SAN ANGELO, Texas — Last month the Small Business Development Center had the opportunity to offer an employee handbook seminar as part of its seminar series. The seminar was divided into two parts, and both were extremely informative. Therefore, I would like to share some of the information:
Many times small businesses don’t consider having an employee handbook because of the small number of staff they have, but it is important to be aware of the significance of written policies.
Having an employee handbook will always benefit a business. You will be prepared for when your business grows and, hopefully, you won’t face the uncertainty of what you can or cannot do when employing and managing staff. In addition, you will have well-defined employee policies that can settle disputes before they start and protect your business and your employees from litigation.
A handbook won’t protect you against everything that can go wrong with your employees, but the policies and procedures will provide guidance for fair and consistent treatment of employees, as well as critical government regulatory policies and company policies.
Here are some things to keep in mind about employee handbooks:
Avoid lengthy policies and the overuse of legal terminology within the handbook. Employees who become frustrated with the amount of information and with complex policies will never read it.
Make sure the handbook is given to each employee and they provide documentation acknowledging the content.
Employee handbooks can help improve employee morale by showing you are interested in fair and consistent communication for your employees.
It can set standards, bring new employees up to speed more quickly, and increase overall efficiency and professionalism.
Although nondisclosure agreements and conflict-of-interest statements are not legally required, having employees sign such documents helps to protect your trade secrets and company’s proprietary information.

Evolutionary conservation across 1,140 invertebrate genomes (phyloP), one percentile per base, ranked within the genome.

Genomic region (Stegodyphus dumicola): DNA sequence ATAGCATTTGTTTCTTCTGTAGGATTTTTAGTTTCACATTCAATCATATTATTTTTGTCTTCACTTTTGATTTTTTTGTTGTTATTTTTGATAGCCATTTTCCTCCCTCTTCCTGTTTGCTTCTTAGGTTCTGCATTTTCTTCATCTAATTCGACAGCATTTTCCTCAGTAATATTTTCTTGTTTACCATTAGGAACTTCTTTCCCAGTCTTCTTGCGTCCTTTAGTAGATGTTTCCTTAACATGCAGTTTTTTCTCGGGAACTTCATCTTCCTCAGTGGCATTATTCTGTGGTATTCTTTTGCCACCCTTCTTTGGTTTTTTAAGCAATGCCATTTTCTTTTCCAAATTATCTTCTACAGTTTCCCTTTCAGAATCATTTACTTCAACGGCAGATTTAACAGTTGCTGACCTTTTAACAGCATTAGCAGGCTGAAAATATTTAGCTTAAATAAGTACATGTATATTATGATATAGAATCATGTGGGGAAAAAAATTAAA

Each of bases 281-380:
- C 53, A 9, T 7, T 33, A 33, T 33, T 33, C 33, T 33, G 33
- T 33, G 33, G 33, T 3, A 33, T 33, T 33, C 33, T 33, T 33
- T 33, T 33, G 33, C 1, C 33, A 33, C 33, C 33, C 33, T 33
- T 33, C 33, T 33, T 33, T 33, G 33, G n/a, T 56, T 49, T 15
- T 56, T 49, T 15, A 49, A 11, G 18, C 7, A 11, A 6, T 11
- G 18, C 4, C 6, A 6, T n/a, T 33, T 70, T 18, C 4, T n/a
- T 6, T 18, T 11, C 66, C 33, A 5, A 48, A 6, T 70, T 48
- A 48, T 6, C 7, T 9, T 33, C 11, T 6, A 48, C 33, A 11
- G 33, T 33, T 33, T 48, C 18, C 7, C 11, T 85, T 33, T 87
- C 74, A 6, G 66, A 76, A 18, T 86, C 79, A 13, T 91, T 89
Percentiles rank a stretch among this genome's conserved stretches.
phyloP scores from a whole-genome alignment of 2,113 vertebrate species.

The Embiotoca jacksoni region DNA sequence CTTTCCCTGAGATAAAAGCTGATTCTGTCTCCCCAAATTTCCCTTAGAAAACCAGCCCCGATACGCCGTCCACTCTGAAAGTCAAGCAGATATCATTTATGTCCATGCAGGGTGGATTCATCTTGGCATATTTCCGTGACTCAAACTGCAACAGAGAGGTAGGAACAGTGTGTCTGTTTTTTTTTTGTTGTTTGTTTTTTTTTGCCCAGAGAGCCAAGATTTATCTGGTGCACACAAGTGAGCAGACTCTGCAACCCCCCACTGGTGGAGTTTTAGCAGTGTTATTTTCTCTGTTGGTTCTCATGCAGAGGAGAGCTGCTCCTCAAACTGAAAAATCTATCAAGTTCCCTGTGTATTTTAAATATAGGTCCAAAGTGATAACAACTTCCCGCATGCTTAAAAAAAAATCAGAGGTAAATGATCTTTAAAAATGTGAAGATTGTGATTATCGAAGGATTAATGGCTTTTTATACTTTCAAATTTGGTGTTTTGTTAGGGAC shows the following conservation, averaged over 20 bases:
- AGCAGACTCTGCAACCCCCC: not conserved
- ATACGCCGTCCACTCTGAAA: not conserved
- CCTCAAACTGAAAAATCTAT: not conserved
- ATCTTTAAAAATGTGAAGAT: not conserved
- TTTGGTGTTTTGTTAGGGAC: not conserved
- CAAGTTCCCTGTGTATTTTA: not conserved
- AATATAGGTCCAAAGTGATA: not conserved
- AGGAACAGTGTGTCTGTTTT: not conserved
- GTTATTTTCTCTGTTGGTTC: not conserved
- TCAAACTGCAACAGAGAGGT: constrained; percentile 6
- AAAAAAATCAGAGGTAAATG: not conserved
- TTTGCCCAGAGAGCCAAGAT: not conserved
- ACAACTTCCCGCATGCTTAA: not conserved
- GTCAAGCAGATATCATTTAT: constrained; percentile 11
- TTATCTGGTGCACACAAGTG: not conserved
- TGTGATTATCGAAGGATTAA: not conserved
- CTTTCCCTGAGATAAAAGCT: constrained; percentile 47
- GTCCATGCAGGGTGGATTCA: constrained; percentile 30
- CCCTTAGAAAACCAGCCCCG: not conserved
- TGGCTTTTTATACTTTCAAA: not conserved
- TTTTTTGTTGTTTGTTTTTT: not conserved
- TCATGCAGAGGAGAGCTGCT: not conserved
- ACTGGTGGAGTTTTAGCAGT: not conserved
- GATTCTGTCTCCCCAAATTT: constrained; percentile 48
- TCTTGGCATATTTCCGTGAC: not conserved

It provides a clear explanation to employees that the company will make required deductions for federal and state taxes, as well as voluntary deductions for the company’s benefits programs.
The company’s leave policies should be carefully documented, especially those required to provide by law. Family medical leave, jury duty, military leave, and time off for court cases and voting should all be documented to comply with state and local laws. In addition, you should explain your policies for vacation, holiday, bereavement and sick leave.
These are just a few suggestions given during the seminar, and the discussions within these subjects contained a variety of regulation do’s and don’ts.
Therefore, having the expertise of speakers like Deirdre Patillo, senior professional in human resources, from the SBDC in San Antonio not only benefited the attendees but also the employees who are affected by working with a more prepared employer.
“Business Tips” was written by Adriana Balcorta Havins, Business Development Specialist of Angelo State University’s Small Business Development Center. Contact her at Adriana.Balcorta@angelo.edu.